Wrong. Fitness fans don’t cop to it often, but people regret workouts all the time, and cause serious damage in the process. And there’s nothing worse than being sidelined with an injury that you could have actually prevented.
So how do you know the difference between a burn you can push through and something more serious? When is “quitting” (whether that means taking a break mid-class, or stepping away from a particular kind of exercise altogether) not wussing out, but rather being smart about what really, truly nourishes your body?
We tapped Daniel Giordano, founder of Bespoke Treatments Physical Therapy in New York City, to give us the scoop on when a workout is doing more harm than good.
Here are the 5 red flags you cannot afford to ignore.
1. Any pain that feels shooting or stabbing
The absolute number one red flag on Giordano’s list? Shooting, radiating, or knife-like pain. “You have to stop and see a medical doctor,” says Giordano—even if you’re in the middle of a workout. (If you’re taking a class, don’t worry about it being an etiquette breach. Just politely excuse yourself and tell the instructor what you’re feeling.) Why? “It can indicate a nerve issue,” Giordano says. “[The injury] could be coming from somewhere else, causing the shooting pain to move. If you continue to work out and the pain gets worse, you could cause more irritation.”
2. Bruising when you didn’t bump into anything
If you feel any kind of a twinge, then notice a bruise in that area even though you didn’t bump into anything, you need to put your workout(s) on hold. “Anytime there’s bruising, it usually means there’s some sort of internal tear,” says Giordano. “It could be a small, tiny, micro-tear and your body just needs a few days of rest—or it could be a full tear.” The only way to know is to lay off for a bit, and check with a doctor or physical therapist as needed.
3. Pain that forces you to switch up your form
It’s common to tweak something early on in a workout that quickly fades away. But a pain that lingers—or gets worse—is not good, and needs to be checked out. Partly, it’s to keep you from adjusting your form (i.e., adjusting your stride, pushing off more on one side of the spin bike, or shifting your posture at the barre) to try and offset the pain—which can do even more damage. “That state of compensation can cause a lot of chronic pain,” Giordano says.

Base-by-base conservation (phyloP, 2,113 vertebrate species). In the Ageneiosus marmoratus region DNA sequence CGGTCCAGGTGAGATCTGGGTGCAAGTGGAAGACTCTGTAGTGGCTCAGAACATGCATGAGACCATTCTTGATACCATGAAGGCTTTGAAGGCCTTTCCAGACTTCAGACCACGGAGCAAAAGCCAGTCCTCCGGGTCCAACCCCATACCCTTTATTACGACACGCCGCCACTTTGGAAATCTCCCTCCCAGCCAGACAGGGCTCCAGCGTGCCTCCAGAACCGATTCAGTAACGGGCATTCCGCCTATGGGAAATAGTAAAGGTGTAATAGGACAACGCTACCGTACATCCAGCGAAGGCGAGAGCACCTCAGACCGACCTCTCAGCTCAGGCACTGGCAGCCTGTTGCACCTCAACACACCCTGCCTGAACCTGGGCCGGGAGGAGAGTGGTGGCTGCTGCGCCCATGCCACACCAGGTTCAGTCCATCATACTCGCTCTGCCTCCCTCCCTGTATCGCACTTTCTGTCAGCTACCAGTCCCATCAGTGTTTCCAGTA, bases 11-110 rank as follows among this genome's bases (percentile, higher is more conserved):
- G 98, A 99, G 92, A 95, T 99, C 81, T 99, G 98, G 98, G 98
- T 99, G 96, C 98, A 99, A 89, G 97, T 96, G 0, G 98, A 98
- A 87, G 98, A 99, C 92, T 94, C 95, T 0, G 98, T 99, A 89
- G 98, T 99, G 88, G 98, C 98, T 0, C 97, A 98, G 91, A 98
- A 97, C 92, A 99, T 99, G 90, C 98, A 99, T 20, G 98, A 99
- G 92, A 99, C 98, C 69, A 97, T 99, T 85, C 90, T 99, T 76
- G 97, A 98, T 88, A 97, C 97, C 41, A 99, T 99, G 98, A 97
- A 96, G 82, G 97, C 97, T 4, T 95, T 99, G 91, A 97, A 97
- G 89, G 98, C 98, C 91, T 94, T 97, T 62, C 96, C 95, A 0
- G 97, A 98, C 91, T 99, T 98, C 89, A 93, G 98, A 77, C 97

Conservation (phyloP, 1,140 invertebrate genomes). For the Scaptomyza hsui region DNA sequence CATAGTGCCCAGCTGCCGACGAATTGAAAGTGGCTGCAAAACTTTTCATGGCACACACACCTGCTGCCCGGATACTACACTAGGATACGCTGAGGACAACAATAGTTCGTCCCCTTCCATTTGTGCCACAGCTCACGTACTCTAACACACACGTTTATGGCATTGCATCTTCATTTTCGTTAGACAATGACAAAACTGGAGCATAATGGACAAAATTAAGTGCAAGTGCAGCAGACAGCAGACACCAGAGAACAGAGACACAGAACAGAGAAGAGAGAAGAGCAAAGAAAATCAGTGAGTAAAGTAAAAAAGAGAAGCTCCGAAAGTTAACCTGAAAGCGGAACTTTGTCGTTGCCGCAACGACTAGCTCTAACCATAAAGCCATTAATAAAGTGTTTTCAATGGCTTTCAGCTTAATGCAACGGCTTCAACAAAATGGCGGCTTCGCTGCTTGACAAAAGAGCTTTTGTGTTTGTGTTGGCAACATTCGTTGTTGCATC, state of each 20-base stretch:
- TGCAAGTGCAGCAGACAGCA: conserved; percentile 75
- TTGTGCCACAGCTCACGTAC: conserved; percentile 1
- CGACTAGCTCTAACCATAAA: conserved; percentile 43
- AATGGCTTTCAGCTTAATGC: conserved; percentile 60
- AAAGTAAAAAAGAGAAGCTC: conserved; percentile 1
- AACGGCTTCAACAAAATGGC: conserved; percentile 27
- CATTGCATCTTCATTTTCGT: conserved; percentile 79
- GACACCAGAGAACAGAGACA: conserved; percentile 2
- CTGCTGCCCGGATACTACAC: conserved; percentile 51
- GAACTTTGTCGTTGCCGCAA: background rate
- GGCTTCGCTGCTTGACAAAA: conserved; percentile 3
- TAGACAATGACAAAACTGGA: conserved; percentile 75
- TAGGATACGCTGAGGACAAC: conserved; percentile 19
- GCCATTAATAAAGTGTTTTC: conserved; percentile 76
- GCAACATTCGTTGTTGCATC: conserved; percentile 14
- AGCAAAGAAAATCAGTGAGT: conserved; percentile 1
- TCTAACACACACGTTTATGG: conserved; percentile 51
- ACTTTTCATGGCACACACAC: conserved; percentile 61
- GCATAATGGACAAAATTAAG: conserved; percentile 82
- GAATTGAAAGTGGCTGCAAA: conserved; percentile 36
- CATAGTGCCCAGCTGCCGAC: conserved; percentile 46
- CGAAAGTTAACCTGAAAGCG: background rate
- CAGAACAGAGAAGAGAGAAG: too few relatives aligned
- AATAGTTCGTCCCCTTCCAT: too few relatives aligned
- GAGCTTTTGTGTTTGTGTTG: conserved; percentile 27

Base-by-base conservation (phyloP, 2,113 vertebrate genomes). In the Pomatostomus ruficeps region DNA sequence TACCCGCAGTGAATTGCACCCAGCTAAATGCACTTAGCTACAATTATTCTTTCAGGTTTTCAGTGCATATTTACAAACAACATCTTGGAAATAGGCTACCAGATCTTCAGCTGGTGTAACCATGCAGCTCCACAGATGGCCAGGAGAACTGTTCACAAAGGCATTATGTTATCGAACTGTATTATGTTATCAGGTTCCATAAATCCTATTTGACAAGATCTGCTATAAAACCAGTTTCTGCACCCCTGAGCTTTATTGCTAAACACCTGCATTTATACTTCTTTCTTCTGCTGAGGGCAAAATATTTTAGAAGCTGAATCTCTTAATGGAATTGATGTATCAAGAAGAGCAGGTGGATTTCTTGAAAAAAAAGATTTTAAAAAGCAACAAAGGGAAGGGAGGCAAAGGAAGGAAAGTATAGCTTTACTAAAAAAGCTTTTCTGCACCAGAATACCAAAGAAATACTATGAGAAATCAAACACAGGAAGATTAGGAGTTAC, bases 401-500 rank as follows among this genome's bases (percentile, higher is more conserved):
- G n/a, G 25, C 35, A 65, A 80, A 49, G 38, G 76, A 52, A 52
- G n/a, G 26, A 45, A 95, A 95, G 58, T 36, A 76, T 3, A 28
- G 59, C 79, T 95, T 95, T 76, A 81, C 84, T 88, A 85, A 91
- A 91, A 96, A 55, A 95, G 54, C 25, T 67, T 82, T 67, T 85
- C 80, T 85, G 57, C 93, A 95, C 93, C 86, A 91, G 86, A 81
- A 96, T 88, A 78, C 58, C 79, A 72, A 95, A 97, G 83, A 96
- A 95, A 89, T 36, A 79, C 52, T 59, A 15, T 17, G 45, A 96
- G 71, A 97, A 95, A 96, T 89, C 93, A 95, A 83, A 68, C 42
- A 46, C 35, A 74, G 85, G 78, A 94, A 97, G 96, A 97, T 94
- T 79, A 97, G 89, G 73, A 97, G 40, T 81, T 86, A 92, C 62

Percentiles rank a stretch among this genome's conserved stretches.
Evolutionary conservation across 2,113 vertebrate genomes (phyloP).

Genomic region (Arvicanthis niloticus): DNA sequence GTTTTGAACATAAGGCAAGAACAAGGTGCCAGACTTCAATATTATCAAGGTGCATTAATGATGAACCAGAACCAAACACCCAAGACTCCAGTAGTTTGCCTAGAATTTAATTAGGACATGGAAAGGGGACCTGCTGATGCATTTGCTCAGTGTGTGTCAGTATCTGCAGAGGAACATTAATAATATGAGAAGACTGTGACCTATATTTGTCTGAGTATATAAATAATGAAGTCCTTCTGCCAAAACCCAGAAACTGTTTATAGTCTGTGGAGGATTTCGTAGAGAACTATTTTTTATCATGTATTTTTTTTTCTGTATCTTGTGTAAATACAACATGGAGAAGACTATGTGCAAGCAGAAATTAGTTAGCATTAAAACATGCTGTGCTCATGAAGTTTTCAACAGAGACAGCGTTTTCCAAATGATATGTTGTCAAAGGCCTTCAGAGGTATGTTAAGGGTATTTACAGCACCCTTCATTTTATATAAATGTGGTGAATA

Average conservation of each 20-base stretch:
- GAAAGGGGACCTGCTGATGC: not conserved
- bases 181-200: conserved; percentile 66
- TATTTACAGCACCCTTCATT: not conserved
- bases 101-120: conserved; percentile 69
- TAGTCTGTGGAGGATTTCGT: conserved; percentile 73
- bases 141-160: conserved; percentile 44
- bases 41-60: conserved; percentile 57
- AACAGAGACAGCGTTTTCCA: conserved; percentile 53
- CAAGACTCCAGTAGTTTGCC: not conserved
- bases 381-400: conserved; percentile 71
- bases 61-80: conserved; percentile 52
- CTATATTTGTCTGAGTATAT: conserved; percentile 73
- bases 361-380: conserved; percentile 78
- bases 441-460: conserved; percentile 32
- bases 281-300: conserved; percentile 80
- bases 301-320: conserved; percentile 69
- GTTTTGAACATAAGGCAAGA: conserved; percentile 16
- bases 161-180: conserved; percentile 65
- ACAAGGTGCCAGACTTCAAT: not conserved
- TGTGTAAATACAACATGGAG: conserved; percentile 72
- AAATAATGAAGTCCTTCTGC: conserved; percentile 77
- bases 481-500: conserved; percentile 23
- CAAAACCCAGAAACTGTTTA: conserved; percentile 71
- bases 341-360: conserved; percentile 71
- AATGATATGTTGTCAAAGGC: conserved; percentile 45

4. Pain that affects your daily activities
If you’re ever in pain to the point where it interferes with your day-to-day activities, especially your sleep, that’s a bad sign. “You need sleep to recover and if you’re unable to, it’s a sign that something’s wrong,” says Giordano. Lay off for a few days, and when you do pick things back up again, remember to give yourself recovery time in between sweat sessions. Eat well, hydrate, and foam roll. “Foam rolling will break up any adhesions, knots, or trigger points in your tissue, and your body will relax,” Giordano says.
The good kind of tired you feel after you’ve rocked a workout is awesome. But if you feel yourself dragging through your days, you’ve gone too far. Exhaustion is a clear sign that you’re overtraining. And it’s not just bad for your muscles; it’s dangerous for your mind. “You can go from a state of endorphins—so you’re uber happy when you’re working out—to a state of depression,” says Giordano. “I’ve seen that happen with a lot of people in boutique fitness. They work out so much that they burn themselves out, and it leads to a state of anxiety and mood problems.”
Remember: Rest, eat well, and hydrate. “You should feel fine after 48 hours or so of recovery,” he says. “But if you’re not recovered after 48 to 72 hours, then you want to go see a medical professional.”
When you’re ready to get going again, here’s how to actually make morning workouts happen. Or, if you’re looking for a mood boost, the Happiness Workout is worth a try.
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